The Ottawa Tennis and Lawn Bowling Club’s 99-year-old building in Old Ottawa South is undergoing a restoration after coming to the end of its life cycle.

Founded in 1881 after tennis began to rise in popularity in Ottawa, the OTLBC moved to Cameron Avenue where it will have stayed for 100 years in 2023. This year marks the OTLBC’s 141st birthday, making it the second oldest tennis club in Canada.

The club, located between Brewer Park and the Rideau River, is considered a neighbourhood jewel by many in the community.

With 18 clay courts, the clubhouse operates seasonally and offers a variety of summer activities, including swimming and beach volleyball. It also provides dining and other relaxing experiences.

The restoration began in 2019 after the City of Ottawa recognized the club as a heritage building and the OTLBC received a $375,000 grant from the Department of Canadian Heritage. The club also received $100,000 from Employment and Social Development Canada to help meet accessibility requirements.

“The Ottawa Tennis and Lawn Bowling Club, 176 Cameron Avenue meets all three criteria in Ontario Regulation 09/06 for designation under Part IV of the Ontario Heritage Act. The building has design value as a good example of a well-preserved recreational clubhouse with Tudor Revival influences, has historical value for is association with the growth of sports for the middle classes in Ottawa, and has contextual value as a landmark building and important community hub in Old Ottawa South.”

City of Ottawa’s Built Heritage Sub-Committee report proposing heritage building designation to the OTLBC

Restoration includes winterizing the building. The OTLBC’s website also outlines plans to improve the building’s structure, wiring, insulation, plumbing and preserving original design elements.

“Every year, the club (would) freeze and thaw in the spring, and you can only imagine the damage that added to the building, which is also entirely wood,” said executive director Maria Pierre-Noel. “And so, every spring, it’s like a big cottage. We (have) to come back and do $30-50,000 of repairs.”

Plans for the restoration started when Pierre-Noel had to remove a ceiling tile over the kitchen and noticed how deteriorated the inside of the building truly was. So, about six years ago, “we just started creating a plan, like a long-term vision, to see (if) one day, we should be able to do it,” she said.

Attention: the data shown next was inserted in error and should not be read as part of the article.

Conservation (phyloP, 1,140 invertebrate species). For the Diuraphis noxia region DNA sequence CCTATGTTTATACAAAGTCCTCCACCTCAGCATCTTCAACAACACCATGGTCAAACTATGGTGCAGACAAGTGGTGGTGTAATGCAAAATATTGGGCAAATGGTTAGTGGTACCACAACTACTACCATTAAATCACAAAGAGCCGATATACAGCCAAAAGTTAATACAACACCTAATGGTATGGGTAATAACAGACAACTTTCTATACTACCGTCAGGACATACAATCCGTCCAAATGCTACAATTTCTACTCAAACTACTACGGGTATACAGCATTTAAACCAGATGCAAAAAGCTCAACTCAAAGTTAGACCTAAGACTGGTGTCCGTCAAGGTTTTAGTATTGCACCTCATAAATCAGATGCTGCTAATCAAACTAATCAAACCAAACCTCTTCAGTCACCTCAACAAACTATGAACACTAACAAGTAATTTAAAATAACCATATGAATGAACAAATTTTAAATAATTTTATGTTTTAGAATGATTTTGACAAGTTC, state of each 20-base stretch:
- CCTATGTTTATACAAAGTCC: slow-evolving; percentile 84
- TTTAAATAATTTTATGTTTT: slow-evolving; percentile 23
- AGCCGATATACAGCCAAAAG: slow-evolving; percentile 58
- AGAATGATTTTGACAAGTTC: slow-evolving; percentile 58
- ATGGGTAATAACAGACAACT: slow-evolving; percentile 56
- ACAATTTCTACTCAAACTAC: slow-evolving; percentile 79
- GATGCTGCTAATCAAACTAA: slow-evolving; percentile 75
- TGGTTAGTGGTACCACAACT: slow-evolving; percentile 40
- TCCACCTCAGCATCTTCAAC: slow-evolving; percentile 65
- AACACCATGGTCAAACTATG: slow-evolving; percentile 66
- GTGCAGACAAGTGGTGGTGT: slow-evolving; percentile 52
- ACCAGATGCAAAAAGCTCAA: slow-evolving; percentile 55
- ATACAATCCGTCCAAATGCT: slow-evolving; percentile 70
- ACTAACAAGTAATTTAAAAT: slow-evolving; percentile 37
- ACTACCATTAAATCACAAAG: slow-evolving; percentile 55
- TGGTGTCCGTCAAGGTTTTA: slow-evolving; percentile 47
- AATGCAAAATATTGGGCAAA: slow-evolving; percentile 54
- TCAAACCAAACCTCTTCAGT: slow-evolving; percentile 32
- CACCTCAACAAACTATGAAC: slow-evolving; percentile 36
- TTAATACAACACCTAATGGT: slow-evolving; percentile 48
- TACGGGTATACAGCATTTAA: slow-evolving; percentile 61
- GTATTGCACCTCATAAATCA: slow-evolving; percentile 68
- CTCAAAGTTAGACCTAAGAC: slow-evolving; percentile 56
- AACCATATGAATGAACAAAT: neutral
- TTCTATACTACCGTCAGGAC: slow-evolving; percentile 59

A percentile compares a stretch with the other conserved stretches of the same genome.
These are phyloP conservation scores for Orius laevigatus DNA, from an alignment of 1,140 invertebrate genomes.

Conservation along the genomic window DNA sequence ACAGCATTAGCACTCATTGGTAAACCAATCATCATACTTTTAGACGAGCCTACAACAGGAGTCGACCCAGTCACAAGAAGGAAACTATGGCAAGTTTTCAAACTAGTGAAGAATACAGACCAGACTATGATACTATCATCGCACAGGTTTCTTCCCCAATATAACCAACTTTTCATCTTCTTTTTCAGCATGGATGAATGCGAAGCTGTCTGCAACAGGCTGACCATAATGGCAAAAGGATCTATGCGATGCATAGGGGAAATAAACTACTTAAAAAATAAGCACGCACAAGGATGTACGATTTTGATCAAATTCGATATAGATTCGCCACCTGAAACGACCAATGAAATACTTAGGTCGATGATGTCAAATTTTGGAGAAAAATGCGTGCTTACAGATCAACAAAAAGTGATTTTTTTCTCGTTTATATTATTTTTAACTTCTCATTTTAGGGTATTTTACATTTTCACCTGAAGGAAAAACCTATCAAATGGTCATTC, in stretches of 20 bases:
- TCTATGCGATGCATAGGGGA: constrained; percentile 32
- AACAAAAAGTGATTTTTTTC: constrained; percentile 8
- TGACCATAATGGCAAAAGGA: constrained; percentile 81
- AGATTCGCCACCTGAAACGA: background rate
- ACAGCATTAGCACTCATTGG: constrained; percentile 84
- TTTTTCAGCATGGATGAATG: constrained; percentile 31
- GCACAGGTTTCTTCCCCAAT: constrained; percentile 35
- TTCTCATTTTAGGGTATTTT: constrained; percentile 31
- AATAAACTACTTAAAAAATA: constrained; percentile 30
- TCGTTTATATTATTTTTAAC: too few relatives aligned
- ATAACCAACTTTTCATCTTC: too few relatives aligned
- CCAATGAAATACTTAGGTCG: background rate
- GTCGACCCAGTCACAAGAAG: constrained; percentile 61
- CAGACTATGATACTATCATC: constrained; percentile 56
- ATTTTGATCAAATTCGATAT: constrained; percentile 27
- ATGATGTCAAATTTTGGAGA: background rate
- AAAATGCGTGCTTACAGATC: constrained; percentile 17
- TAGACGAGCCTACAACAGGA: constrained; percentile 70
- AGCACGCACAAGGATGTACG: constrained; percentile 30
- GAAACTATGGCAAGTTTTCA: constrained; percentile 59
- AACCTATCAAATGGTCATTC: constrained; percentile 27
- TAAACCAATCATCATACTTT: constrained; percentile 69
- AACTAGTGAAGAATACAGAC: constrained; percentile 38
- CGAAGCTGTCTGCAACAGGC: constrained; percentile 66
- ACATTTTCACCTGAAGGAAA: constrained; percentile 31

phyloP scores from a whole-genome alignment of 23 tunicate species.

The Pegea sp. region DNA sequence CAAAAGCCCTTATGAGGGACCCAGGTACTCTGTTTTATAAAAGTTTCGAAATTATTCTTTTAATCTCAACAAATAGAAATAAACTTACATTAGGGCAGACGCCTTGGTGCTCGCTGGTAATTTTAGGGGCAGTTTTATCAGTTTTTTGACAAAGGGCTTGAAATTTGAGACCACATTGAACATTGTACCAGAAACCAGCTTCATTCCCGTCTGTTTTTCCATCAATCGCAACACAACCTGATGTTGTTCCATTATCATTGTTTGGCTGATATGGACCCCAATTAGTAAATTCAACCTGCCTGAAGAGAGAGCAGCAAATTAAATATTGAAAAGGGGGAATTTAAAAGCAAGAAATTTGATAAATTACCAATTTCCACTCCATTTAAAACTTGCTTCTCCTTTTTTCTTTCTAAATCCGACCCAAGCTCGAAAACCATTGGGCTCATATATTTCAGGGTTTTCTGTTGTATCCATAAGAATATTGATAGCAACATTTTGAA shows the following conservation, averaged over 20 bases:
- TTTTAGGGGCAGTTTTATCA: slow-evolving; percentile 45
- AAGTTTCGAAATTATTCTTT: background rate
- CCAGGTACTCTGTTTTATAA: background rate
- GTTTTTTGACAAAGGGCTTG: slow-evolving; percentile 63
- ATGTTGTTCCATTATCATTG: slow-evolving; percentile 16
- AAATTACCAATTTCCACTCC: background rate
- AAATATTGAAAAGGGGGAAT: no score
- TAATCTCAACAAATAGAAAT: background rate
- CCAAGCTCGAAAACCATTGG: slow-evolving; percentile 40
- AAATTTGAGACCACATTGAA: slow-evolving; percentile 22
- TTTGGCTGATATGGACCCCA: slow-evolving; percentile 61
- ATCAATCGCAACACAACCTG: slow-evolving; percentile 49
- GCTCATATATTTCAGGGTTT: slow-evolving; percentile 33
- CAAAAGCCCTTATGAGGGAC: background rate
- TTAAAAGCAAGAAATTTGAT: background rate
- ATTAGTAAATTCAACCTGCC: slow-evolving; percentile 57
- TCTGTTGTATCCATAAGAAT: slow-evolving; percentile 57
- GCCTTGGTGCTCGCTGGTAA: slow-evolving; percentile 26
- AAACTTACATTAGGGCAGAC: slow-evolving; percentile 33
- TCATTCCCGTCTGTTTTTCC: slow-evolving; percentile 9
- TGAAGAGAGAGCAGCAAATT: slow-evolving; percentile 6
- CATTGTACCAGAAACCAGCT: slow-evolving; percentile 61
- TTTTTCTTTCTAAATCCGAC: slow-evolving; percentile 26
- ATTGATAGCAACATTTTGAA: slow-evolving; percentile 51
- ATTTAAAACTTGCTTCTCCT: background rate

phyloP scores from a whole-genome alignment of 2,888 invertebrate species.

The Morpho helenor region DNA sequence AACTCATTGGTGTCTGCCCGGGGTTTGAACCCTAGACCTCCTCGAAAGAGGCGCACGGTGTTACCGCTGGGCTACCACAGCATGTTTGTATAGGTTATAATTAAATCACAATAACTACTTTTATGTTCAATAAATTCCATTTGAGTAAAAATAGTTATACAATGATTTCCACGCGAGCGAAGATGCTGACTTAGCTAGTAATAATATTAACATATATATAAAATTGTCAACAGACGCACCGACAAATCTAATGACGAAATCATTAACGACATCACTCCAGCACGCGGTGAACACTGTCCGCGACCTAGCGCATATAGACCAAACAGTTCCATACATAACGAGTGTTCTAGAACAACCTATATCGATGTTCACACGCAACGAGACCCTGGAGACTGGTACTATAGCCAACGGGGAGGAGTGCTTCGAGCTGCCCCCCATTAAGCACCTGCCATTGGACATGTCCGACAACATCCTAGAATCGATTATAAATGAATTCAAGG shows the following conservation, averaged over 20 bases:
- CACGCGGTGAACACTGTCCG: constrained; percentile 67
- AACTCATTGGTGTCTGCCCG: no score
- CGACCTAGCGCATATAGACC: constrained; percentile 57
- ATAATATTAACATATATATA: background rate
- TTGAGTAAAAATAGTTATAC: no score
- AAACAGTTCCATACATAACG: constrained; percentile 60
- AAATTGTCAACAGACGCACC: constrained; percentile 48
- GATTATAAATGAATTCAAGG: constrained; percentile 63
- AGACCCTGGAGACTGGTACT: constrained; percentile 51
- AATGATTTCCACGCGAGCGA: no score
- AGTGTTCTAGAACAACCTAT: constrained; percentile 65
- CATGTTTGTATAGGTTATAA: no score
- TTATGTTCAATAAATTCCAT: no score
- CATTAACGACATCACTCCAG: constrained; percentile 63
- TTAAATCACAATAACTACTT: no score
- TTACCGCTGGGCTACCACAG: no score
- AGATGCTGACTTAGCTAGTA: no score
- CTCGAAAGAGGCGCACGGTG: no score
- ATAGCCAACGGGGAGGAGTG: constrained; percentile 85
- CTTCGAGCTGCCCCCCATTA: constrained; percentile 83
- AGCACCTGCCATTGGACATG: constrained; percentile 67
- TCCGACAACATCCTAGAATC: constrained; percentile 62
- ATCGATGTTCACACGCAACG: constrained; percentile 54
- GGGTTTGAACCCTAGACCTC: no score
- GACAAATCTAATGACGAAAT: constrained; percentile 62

However, initial faith in the project and the magnitude of the task was scarce.

“A few years ago, (the club) switched from being basically a corporation with shareholders to going not-for-profit,” explained Ross Eaman, a member of the OTLBC and a history professor at Carleton University, who has written about the club’s past.

Pierre-Noel further said the not-for-profit status made it difficult to acquire funds for the project. However, once the OTLBC was designated a heritage building, there was a light at the end of the tunnel.

“I think it was such a big project that members were like, you know, ‘You’ll never get the $2 million fundraised,” Pierre-Noel explained. “So, when members knew that we had that initial commitment from the federal government, then they started to galvanize.”

With overwhelming support from the community, the OTLBC managed to meet its goal of raising $1 million in 2021 to begin Phase One which focused on the ground floor of the building.

“There’s such a strong sense of community,” added Pierre-Noel. “Grandparents bring their grandchildren and then those children pull their parents in and then it’s a multi-generational experience.”

“The club’s philosophy is to make sure that this is an as accessible place as possible for your average family, your average person,” said Eaman, looking back on his own 50-year membership with the OTLBC. “So it is wonderful to see that it’s going to be there for generations to come.”

The OTLBC is under construction and, with rising costs, is now looking at up to a $3-million budget for the entire project.

Despite construction, club members plan to open outdoor activities this summer.

“For as long as this place exists, there will always be an opportunity for a sense of belonging,” said Pierre-Noel. “As humans, we all look for that sense of belonging to something that is greater than just a home and a job. I think this place is that meaningful for people.”